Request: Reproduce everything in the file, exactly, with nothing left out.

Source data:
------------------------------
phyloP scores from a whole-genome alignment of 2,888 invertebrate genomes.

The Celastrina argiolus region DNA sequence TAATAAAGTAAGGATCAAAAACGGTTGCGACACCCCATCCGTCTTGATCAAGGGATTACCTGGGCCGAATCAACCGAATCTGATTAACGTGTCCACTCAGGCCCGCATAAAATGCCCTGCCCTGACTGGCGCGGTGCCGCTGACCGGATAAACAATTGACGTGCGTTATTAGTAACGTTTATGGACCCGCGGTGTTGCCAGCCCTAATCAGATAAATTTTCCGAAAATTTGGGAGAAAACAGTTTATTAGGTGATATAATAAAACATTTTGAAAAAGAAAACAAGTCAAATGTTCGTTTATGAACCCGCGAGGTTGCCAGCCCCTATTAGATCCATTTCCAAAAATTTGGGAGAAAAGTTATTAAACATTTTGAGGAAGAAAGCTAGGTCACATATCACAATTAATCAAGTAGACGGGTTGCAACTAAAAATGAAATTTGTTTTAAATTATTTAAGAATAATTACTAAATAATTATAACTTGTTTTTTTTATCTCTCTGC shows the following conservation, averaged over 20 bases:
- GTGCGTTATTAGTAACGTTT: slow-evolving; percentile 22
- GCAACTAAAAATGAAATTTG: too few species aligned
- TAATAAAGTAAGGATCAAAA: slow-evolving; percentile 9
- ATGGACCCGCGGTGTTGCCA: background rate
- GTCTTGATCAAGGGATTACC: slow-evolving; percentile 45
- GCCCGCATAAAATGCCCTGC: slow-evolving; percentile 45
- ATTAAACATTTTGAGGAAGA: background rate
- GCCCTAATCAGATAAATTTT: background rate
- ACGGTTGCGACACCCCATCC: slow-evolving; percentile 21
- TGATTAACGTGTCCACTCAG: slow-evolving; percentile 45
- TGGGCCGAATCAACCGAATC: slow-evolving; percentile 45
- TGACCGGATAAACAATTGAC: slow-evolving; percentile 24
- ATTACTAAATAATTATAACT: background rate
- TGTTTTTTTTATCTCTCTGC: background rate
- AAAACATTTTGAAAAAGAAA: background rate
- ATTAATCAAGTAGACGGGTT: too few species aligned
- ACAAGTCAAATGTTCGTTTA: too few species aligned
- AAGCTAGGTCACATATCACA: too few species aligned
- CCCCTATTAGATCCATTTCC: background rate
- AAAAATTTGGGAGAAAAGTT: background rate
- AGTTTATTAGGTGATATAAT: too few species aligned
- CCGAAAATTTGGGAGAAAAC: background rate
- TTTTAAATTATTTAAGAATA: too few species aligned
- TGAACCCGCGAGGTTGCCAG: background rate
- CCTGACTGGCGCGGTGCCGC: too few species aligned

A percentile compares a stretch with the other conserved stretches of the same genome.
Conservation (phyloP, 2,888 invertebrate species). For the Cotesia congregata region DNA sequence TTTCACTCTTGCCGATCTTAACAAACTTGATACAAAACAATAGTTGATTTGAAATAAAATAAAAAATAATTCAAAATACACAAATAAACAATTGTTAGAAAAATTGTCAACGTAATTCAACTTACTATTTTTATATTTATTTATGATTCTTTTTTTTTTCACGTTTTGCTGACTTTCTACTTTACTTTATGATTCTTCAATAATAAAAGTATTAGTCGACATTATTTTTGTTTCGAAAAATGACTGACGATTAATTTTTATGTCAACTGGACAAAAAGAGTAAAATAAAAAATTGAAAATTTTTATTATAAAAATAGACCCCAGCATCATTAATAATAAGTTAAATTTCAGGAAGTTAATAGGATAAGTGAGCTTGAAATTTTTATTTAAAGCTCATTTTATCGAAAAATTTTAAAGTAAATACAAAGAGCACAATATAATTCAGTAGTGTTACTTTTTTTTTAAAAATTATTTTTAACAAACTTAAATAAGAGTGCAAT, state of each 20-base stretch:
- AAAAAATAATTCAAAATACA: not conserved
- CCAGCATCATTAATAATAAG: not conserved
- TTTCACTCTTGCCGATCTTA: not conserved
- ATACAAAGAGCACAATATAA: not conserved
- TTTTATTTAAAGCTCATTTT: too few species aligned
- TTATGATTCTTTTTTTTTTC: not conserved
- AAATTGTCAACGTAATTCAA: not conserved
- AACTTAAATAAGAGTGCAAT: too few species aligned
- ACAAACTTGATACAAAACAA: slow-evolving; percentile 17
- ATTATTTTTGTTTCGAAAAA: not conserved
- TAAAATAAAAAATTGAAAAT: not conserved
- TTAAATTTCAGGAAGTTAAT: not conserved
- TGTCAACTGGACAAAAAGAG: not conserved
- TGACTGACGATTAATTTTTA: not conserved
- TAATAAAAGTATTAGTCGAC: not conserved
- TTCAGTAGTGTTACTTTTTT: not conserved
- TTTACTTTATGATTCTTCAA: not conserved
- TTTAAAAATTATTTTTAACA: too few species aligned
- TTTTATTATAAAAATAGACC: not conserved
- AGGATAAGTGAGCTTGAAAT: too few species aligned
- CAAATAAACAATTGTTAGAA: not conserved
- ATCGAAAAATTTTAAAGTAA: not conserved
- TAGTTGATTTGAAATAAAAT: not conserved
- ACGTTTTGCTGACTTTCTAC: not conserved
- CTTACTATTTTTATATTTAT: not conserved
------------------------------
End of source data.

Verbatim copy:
phyloP scores from a whole-genome alignment of 2,888 invertebrate genomes.

The Celastrina argiolus region DNA sequence TAATAAAGTAAGGATCAAAAACGGTTGCGACACCCCATCCGTCTTGATCAAGGGATTACCTGGGCCGAATCAACCGAATCTGATTAACGTGTCCACTCAGGCCCGCATAAAATGCCCTGCCCTGACTGGCGCGGTGCCGCTGACCGGATAAACAATTGACGTGCGTTATTAGTAACGTTTATGGACCCGCGGTGTTGCCAGCCCTAATCAGATAAATTTTCCGAAAATTTGGGAGAAAACAGTTTATTAGGTGATATAATAAAACATTTTGAAAAAGAAAACAAGTCAAATGTTCGTTTATGAACCCGCGAGGTTGCCAGCCCCTATTAGATCCATTTCCAAAAATTTGGGAGAAAAGTTATTAAACATTTTGAGGAAGAAAGCTAGGTCACATATCACAATTAATCAAGTAGACGGGTTGCAACTAAAAATGAAATTTGTTTTAAATTATTTAAGAATAATTACTAAATAATTATAACTTGTTTTTTTTATCTCTCTGC shows the following conservation, averaged over 20 bases:
- GTGCGTTATTAGTAACGTTT: slow-evolving; percentile 22
- GCAACTAAAAATGAAATTTG: too few species aligned
- TAATAAAGTAAGGATCAAAA: slow-evolving; percentile 9
- ATGGACCCGCGGTGTTGCCA: background rate
- GTCTTGATCAAGGGATTACC: slow-evolving; percentile 45
- GCCCGCATAAAATGCCCTGC: slow-evolving; percentile 45
- ATTAAACATTTTGAGGAAGA: background rate
- GCCCTAATCAGATAAATTTT: background rate
- ACGGTTGCGACACCCCATCC: slow-evolving; percentile 21
- TGATTAACGTGTCCACTCAG: slow-evolving; percentile 45
- TGGGCCGAATCAACCGAATC: slow-evolving; percentile 45
- TGACCGGATAAACAATTGAC: slow-evolving; percentile 24
- ATTACTAAATAATTATAACT: background rate
- TGTTTTTTTTATCTCTCTGC: background rate
- AAAACATTTTGAAAAAGAAA: background rate
- ATTAATCAAGTAGACGGGTT: too few species aligned
- ACAAGTCAAATGTTCGTTTA: too few species aligned
- AAGCTAGGTCACATATCACA: too few species aligned
- CCCCTATTAGATCCATTTCC: background rate
- AAAAATTTGGGAGAAAAGTT: background rate
- AGTTTATTAGGTGATATAAT: too few species aligned
- CCGAAAATTTGGGAGAAAAC: background rate
- TTTTAAATTATTTAAGAATA: too few species aligned
- TGAACCCGCGAGGTTGCCAG: background rate
- CCTGACTGGCGCGGTGCCGC: too few species aligned

A percentile compares a stretch with the other conserved stretches of the same genome.
Conservation (phyloP, 2,888 invertebrate species). For the Cotesia congregata region DNA sequence TTTCACTCTTGCCGATCTTAACAAACTTGATACAAAACAATAGTTGATTTGAAATAAAATAAAAAATAATTCAAAATACACAAATAAACAATTGTTAGAAAAATTGTCAACGTAATTCAACTTACTATTTTTATATTTATTTATGATTCTTTTTTTTTTCACGTTTTGCTGACTTTCTACTTTACTTTATGATTCTTCAATAATAAAAGTATTAGTCGACATTATTTTTGTTTCGAAAAATGACTGACGATTAATTTTTATGTCAACTGGACAAAAAGAGTAAAATAAAAAATTGAAAATTTTTATTATAAAAATAGACCCCAGCATCATTAATAATAAGTTAAATTTCAGGAAGTTAATAGGATAAGTGAGCTTGAAATTTTTATTTAAAGCTCATTTTATCGAAAAATTTTAAAGTAAATACAAAGAGCACAATATAATTCAGTAGTGTTACTTTTTTTTTAAAAATTATTTTTAACAAACTTAAATAAGAGTGCAAT, state of each 20-base stretch:
- AAAAAATAATTCAAAATACA: not conserved
- CCAGCATCATTAATAATAAG: not conserved
- TTTCACTCTTGCCGATCTTA: not conserved
- ATACAAAGAGCACAATATAA: not conserved
- TTTTATTTAAAGCTCATTTT: too few species aligned
- TTATGATTCTTTTTTTTTTC: not conserved
- AAATTGTCAACGTAATTCAA: not conserved
- AACTTAAATAAGAGTGCAAT: too few species aligned
- ACAAACTTGATACAAAACAA: slow-evolving; percentile 17
- ATTATTTTTGTTTCGAAAAA: not conserved
- TAAAATAAAAAATTGAAAAT: not conserved
- TTAAATTTCAGGAAGTTAAT: not conserved
- TGTCAACTGGACAAAAAGAG: not conserved
- TGACTGACGATTAATTTTTA: not conserved
- TAATAAAAGTATTAGTCGAC: not conserved
- TTCAGTAGTGTTACTTTTTT: not conserved
- TTTACTTTATGATTCTTCAA: not conserved
- TTTAAAAATTATTTTTAACA: too few species aligned
- TTTTATTATAAAAATAGACC: not conserved
- AGGATAAGTGAGCTTGAAAT: too few species aligned
- CAAATAAACAATTGTTAGAA: not conserved
- ATCGAAAAATTTTAAAGTAA: not conserved
- TAGTTGATTTGAAATAAAAT: not conserved
- ACGTTTTGCTGACTTTCTAC: not conserved
- CTTACTATTTTTATATTTAT: not conserved